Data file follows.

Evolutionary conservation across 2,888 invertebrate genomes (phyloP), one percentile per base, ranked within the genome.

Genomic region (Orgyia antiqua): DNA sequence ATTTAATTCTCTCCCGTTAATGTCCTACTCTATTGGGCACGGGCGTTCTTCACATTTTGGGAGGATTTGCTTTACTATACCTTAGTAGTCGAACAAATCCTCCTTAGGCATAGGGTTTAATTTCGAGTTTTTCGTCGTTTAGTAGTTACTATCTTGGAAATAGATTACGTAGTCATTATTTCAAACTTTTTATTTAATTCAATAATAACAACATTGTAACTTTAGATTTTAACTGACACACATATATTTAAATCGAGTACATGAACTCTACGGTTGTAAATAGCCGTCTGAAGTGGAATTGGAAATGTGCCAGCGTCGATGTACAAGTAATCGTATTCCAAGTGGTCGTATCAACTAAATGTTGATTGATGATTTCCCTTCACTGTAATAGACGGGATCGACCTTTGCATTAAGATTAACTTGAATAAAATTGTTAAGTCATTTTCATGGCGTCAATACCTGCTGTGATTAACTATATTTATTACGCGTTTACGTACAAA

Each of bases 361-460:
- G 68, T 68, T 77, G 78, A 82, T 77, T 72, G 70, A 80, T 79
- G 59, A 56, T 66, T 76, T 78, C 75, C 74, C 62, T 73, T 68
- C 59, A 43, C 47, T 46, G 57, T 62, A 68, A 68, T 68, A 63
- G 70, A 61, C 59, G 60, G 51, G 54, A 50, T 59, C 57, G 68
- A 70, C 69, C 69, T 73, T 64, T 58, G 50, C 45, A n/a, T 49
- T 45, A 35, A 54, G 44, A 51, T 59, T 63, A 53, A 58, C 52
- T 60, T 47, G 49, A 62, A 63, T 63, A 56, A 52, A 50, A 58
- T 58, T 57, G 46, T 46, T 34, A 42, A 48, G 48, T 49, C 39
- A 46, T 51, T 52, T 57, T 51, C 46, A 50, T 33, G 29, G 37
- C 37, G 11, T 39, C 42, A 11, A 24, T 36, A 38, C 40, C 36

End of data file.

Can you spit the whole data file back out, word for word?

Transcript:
Evolutionary conservation across 2,888 invertebrate genomes (phyloP), one percentile per base, ranked within the genome.

Genomic region (Orgyia antiqua): DNA sequence ATTTAATTCTCTCCCGTTAATGTCCTACTCTATTGGGCACGGGCGTTCTTCACATTTTGGGAGGATTTGCTTTACTATACCTTAGTAGTCGAACAAATCCTCCTTAGGCATAGGGTTTAATTTCGAGTTTTTCGTCGTTTAGTAGTTACTATCTTGGAAATAGATTACGTAGTCATTATTTCAAACTTTTTATTTAATTCAATAATAACAACATTGTAACTTTAGATTTTAACTGACACACATATATTTAAATCGAGTACATGAACTCTACGGTTGTAAATAGCCGTCTGAAGTGGAATTGGAAATGTGCCAGCGTCGATGTACAAGTAATCGTATTCCAAGTGGTCGTATCAACTAAATGTTGATTGATGATTTCCCTTCACTGTAATAGACGGGATCGACCTTTGCATTAAGATTAACTTGAATAAAATTGTTAAGTCATTTTCATGGCGTCAATACCTGCTGTGATTAACTATATTTATTACGCGTTTACGTACAAA

Each of bases 361-460:
- G 68, T 68, T 77, G 78, A 82, T 77, T 72, G 70, A 80, T 79
- G 59, A 56, T 66, T 76, T 78, C 75, C 74, C 62, T 73, T 68
- C 59, A 43, C 47, T 46, G 57, T 62, A 68, A 68, T 68, A 63
- G 70, A 61, C 59, G 60, G 51, G 54, A 50, T 59, C 57, G 68
- A 70, C 69, C 69, T 73, T 64, T 58, G 50, C 45, A n/a, T 49
- T 45, A 35, A 54, G 44, A 51, T 59, T 63, A 53, A 58, C 52
- T 60, T 47, G 49, A 62, A 63, T 63, A 56, A 52, A 50, A 58
- T 58, T 57, G 46, T 46, T 34, A 42, A 48, G 48, T 49, C 39
- A 46, T 51, T 52, T 57, T 51, C 46, A 50, T 33, G 29, G 37
- C 37, G 11, T 39, C 42, A 11, A 24, T 36, A 38, C 40, C 36